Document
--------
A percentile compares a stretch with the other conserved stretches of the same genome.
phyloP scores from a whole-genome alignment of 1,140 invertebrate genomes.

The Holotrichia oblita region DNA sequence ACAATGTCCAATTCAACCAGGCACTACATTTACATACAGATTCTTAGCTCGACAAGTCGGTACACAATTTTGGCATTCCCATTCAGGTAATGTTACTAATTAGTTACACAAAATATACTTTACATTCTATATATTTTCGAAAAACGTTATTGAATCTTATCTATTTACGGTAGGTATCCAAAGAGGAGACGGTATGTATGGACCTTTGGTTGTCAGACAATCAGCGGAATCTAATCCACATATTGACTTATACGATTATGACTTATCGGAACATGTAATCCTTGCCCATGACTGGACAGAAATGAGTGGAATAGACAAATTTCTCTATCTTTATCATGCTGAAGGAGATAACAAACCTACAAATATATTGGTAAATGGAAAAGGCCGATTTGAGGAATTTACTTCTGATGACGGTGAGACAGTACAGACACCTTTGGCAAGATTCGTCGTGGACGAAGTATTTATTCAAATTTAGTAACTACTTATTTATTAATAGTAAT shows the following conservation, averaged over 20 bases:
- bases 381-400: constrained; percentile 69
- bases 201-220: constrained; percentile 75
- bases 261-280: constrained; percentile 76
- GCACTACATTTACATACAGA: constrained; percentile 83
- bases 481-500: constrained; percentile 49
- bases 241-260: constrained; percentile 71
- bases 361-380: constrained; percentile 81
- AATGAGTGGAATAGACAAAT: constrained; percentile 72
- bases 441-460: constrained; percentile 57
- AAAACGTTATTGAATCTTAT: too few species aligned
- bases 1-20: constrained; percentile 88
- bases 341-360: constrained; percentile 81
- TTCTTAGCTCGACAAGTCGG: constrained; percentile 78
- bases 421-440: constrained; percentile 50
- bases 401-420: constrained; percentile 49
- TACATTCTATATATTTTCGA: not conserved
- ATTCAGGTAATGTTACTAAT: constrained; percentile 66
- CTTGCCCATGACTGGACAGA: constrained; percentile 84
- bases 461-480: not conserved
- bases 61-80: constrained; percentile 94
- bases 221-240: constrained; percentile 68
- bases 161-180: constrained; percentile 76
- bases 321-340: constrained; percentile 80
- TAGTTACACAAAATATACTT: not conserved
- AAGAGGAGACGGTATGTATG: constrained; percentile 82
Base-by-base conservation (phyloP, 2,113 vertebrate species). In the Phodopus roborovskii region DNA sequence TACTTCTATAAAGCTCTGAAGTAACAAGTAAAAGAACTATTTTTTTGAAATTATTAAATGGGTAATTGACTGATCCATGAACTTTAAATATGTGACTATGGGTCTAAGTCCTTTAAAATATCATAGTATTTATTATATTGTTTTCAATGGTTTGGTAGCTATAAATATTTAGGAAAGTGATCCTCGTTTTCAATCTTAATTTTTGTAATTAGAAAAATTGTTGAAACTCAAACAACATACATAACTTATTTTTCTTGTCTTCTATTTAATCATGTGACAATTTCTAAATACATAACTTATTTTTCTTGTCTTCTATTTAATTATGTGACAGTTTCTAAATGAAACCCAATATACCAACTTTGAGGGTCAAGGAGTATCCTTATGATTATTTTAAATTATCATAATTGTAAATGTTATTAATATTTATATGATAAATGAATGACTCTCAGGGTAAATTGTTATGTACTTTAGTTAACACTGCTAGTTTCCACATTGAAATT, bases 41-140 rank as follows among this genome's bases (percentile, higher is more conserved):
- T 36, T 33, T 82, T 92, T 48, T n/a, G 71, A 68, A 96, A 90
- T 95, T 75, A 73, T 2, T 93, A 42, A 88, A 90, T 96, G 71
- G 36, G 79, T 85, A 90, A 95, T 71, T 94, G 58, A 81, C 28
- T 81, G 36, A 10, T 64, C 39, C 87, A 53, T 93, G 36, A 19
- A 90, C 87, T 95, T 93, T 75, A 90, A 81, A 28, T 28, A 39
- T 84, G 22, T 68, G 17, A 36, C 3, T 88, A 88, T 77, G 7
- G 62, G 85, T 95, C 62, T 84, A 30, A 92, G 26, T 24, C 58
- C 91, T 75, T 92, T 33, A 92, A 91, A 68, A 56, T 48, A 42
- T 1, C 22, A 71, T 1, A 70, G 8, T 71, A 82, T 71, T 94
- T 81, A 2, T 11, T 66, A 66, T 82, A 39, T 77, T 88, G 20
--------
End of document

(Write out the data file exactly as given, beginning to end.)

A percentile compares a stretch with the other conserved stretches of the same genome.
phyloP scores from a whole-genome alignment of 1,140 invertebrate genomes.

The Holotrichia oblita region DNA sequence ACAATGTCCAATTCAACCAGGCACTACATTTACATACAGATTCTTAGCTCGACAAGTCGGTACACAATTTTGGCATTCCCATTCAGGTAATGTTACTAATTAGTTACACAAAATATACTTTACATTCTATATATTTTCGAAAAACGTTATTGAATCTTATCTATTTACGGTAGGTATCCAAAGAGGAGACGGTATGTATGGACCTTTGGTTGTCAGACAATCAGCGGAATCTAATCCACATATTGACTTATACGATTATGACTTATCGGAACATGTAATCCTTGCCCATGACTGGACAGAAATGAGTGGAATAGACAAATTTCTCTATCTTTATCATGCTGAAGGAGATAACAAACCTACAAATATATTGGTAAATGGAAAAGGCCGATTTGAGGAATTTACTTCTGATGACGGTGAGACAGTACAGACACCTTTGGCAAGATTCGTCGTGGACGAAGTATTTATTCAAATTTAGTAACTACTTATTTATTAATAGTAAT shows the following conservation, averaged over 20 bases:
- bases 381-400: constrained; percentile 69
- bases 201-220: constrained; percentile 75
- bases 261-280: constrained; percentile 76
- GCACTACATTTACATACAGA: constrained; percentile 83
- bases 481-500: constrained; percentile 49
- bases 241-260: constrained; percentile 71
- bases 361-380: constrained; percentile 81
- AATGAGTGGAATAGACAAAT: constrained; percentile 72
- bases 441-460: constrained; percentile 57
- AAAACGTTATTGAATCTTAT: too few species aligned
- bases 1-20: constrained; percentile 88
- bases 341-360: constrained; percentile 81
- TTCTTAGCTCGACAAGTCGG: constrained; percentile 78
- bases 421-440: constrained; percentile 50
- bases 401-420: constrained; percentile 49
- TACATTCTATATATTTTCGA: not conserved
- ATTCAGGTAATGTTACTAAT: constrained; percentile 66
- CTTGCCCATGACTGGACAGA: constrained; percentile 84
- bases 461-480: not conserved
- bases 61-80: constrained; percentile 94
- bases 221-240: constrained; percentile 68
- bases 161-180: constrained; percentile 76
- bases 321-340: constrained; percentile 80
- TAGTTACACAAAATATACTT: not conserved
- AAGAGGAGACGGTATGTATG: constrained; percentile 82
Base-by-base conservation (phyloP, 2,113 vertebrate species). In the Phodopus roborovskii region DNA sequence TACTTCTATAAAGCTCTGAAGTAACAAGTAAAAGAACTATTTTTTTGAAATTATTAAATGGGTAATTGACTGATCCATGAACTTTAAATATGTGACTATGGGTCTAAGTCCTTTAAAATATCATAGTATTTATTATATTGTTTTCAATGGTTTGGTAGCTATAAATATTTAGGAAAGTGATCCTCGTTTTCAATCTTAATTTTTGTAATTAGAAAAATTGTTGAAACTCAAACAACATACATAACTTATTTTTCTTGTCTTCTATTTAATCATGTGACAATTTCTAAATACATAACTTATTTTTCTTGTCTTCTATTTAATTATGTGACAGTTTCTAAATGAAACCCAATATACCAACTTTGAGGGTCAAGGAGTATCCTTATGATTATTTTAAATTATCATAATTGTAAATGTTATTAATATTTATATGATAAATGAATGACTCTCAGGGTAAATTGTTATGTACTTTAGTTAACACTGCTAGTTTCCACATTGAAATT, bases 41-140 rank as follows among this genome's bases (percentile, higher is more conserved):
- T 36, T 33, T 82, T 92, T 48, T n/a, G 71, A 68, A 96, A 90
- T 95, T 75, A 73, T 2, T 93, A 42, A 88, A 90, T 96, G 71
- G 36, G 79, T 85, A 90, A 95, T 71, T 94, G 58, A 81, C 28
- T 81, G 36, A 10, T 64, C 39, C 87, A 53, T 93, G 36, A 19
- A 90, C 87, T 95, T 93, T 75, A 90, A 81, A 28, T 28, A 39
- T 84, G 22, T 68, G 17, A 36, C 3, T 88, A 88, T 77, G 7
- G 62, G 85, T 95, C 62, T 84, A 30, A 92, G 26, T 24, C 58
- C 91, T 75, T 92, T 33, A 92, A 91, A 68, A 56, T 48, A 42
- T 1, C 22, A 71, T 1, A 70, G 8, T 71, A 82, T 71, T 94
- T 81, A 2, T 11, T 66, A 66, T 82, A 39, T 77, T 88, G 20